“What is it that offends you Ross? That we Warleggans have dared to drag ourselves out of poverty and aspire to gentility?”—George Warleggan
“Poverty does not offend me, nor does aspiration, but you are mistaken if you think greed and exploitation are the marks of a gentleman.”—Ross Poldark
There is fever afoot in Cornwall. An epidemic of putrid throat (the Harriet Smith disease) sweeps through the county and the wile Warleggans are calling in loans of those who support the Carnmore Copper Company. Outbid at the local ore auction, Ross realizes that the Warleggans have been very efficient and that they must bow to the inevitable. With no copper to process at their smelting works, they have been run out of business. Many will be out of work and the investors ruined. The two enemies meet in the street revealing to us their divergent attitudes and beliefs. George strives to be a gentleman and earn respect using the very tools that a gentleman would never use: money and greed. Realizing that all of his assets are mortgaged, Ross gambles everything on a high-interest, short-term loan that will either make or break him. With this last setback, the Warleggans have become complete masters of the district.
“You’ve heard the news from Trenwith?”—Jinny Carter
“Tell me.”—Demelza Poldark
All the servants and the family at Trenwith are infected with the putrid throat, so Demelza sets off to help. While Ross is in Truro, she nurses Francis, Elizabeth and baby Geoffrey Charles through the night, assisting the very family that had previously banned her from their home, but are now grateful for her attention. Demelza returns home and soon she and baby Julia become ill. Ross summons Dr. Enys, but there is little he can do and Julia dies. While his wife fights the infection Ross buries his daughter. Fever-ridden Demelza has a nightmare that Elizabeth has come for Ross.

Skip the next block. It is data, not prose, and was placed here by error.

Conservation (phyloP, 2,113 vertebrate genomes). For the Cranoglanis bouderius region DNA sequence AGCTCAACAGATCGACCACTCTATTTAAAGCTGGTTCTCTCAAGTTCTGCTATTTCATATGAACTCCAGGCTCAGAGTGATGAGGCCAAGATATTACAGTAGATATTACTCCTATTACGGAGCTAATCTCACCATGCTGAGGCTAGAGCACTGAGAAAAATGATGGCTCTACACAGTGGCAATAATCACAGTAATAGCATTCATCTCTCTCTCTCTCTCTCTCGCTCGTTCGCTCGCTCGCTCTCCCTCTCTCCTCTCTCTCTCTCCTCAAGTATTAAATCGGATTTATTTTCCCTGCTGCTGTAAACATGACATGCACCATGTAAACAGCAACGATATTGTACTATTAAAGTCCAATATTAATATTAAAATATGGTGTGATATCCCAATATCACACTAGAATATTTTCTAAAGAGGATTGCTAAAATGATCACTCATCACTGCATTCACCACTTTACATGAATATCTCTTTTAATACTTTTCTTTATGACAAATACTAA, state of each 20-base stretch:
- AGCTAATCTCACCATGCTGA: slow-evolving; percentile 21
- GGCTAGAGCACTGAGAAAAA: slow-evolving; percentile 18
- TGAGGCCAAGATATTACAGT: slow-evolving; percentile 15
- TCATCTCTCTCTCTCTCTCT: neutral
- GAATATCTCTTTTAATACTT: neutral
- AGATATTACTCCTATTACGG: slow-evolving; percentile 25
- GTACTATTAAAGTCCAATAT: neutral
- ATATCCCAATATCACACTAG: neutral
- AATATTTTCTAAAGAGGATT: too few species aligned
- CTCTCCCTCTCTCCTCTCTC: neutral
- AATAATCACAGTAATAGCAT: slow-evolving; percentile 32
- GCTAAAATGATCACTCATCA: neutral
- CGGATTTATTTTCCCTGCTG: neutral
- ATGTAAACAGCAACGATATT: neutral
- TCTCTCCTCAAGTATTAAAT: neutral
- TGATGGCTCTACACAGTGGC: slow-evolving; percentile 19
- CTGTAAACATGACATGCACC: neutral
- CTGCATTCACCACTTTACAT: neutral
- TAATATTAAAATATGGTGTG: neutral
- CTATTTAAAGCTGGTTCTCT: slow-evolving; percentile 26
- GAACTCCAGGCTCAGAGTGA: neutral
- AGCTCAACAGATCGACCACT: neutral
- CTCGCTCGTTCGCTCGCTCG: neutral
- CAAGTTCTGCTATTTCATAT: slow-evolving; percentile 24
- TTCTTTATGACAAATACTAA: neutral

“She’s a prize of a ship carrying food. There will be pickings for all.”—Ross Poldark
While his wife lies unconscious and still grief stricken after the death of his baby daughter, Ross sights a ship foundering off Hendrana beach. Knowing that it will wreck and there will be plunder, he alerts the local villagers who swarm the beach and capture the spoils. Drunk from their booty they are fighting amongst each other and out of control. Ross looks at their revelry with a self-satisfied smirk. The ship that wrecked was the Queen Charlotte on her maiden voyage, owned by the dastardly Warleggans. When they learn of the wreck, George pays off the excise officer to make sure that the leader of the rabble will be charged with a capital offense. Among the dead is Warleggan cousin Matthew Sanson. While Ross escorts the ship’s survivors to his house, he encounters the excise officer and his men, warning them that the people on the beach are fighting drunk and if they interfere they will turn on them.
“She saved my child and lost yours in return. Oh, Ross. If I could do anything…”—Elizabeth Poldark
“You can. Pray to God I do not lose the love of my life.”—Ross Poldark